Martha Graham

I just love this one Martha.

 

And here are a few images of works in progress. More old stuff, memories, trying to make sense of things…

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These are some of the works I’m getting ready for my solo show in September. I’ll let you know the details in a later post.

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Residencies, Studio practice, upcycling, workshops

The Coal Loader: industrial artist studio residency 2018

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This week I begin a ten month artist residency at the Coal Loader Centre for Sustainability at Balls Head, Waverton in Sydney. A beautiful industrial site overlooking Sydney Harbour and situated next to HMAS Waterhen, it’s a tranquil, lush and inspiring place to work and explore.

If I don’t get too distracted by the views.

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I’m looking forward to exploring the industrial remnants and history of this unique site that serves as a much-loved community resource, in what has to be one of the most incredible locations for an artist-in-residence studio. The industrial features are everywhere – even the studio floor.

I’ll be working with old, used fabrics and other materials, reflecting on the influences of the site’s industrial and commercial history, its surviving architectural elements, and the juxtaposition with its current use.

There will be a public program including a monthly open studio and several workshops throughout the year, so the public can pop in for a chat and see what I’m working on, or learn some new skills if so inclined.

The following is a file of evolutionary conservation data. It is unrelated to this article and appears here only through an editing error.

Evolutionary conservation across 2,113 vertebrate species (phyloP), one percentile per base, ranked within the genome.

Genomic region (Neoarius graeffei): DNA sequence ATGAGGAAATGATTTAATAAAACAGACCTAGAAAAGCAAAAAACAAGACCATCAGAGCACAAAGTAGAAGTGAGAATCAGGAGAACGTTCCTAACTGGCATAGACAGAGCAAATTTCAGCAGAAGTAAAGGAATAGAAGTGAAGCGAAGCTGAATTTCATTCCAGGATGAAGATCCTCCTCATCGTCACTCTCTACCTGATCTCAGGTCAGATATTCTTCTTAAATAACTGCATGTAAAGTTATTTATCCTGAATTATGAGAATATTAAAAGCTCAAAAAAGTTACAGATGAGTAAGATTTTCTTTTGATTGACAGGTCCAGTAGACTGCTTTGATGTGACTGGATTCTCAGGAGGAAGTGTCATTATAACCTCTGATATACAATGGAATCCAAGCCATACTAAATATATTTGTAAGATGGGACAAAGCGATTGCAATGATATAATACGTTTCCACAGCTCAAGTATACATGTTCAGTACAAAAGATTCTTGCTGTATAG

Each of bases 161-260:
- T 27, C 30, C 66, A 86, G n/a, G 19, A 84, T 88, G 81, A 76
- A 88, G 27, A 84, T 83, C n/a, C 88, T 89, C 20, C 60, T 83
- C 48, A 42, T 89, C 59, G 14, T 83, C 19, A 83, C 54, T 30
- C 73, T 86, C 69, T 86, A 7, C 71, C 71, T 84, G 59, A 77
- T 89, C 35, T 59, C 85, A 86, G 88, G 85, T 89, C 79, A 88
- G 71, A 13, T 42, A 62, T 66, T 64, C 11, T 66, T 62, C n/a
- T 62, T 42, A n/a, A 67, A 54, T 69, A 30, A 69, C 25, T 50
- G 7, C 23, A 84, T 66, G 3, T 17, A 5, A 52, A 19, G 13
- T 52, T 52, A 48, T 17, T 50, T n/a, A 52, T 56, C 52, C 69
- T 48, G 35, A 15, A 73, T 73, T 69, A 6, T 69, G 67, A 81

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Here’s a link you might be interested in with some details of the site. In a future blog I’ll add another link to the public programs page when the workshops and open studios have been finalised.

So drop around and say hi, and check out the community vegetable gardens, beautiful harbour views, great cafe (opposite the studio) and the chicken coop.

And don’t forget all that rust, those evocative tunnels, and that crumbly wharf – all begging to be photographed and explored.

 

 

 

North Sydney Council are gratefully acknowledged for the provision of the Coal Loader Artist Studio.

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Art spaces, Kids, Textiles, upcycling, workshops

New classes, new art centre

It’s been a full-on start to 2018. New workshops are planned, a refurbished art centre I’m involved with is nearing completion, and I have new work in development for exhibitions in the second half of the year.

Firstly, its amazing to see the progress of the refurbishment of a building in my local area (Lane Cove in Sydney) for a creative art centre where both practitioners and community can make,  practice, and  explore their creative potential. As a member of the Centrehouse Management Committee and its refurbishment sub-committee, it has been a bit of a long slog getting the new Gallery Lane Cove + Creative Studios building happening.

But this week’s site visit has made it all seem within reach at last. (Big pats on the back for all the fantastic committee members and Lane Cove Council staff who have made this happen!).

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The huge, light-filled painting and drawing studio.

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The textile studio.

With studios that will accommodate painting and drawing classes, textile practice, printmaking and ceramics, as well as space for practising visiting artists, the new centre will replace the old Centrehouse Community Art Centre facilities and be located on two floors beneath the existing (and recently renovated) Gallery Lane Cove.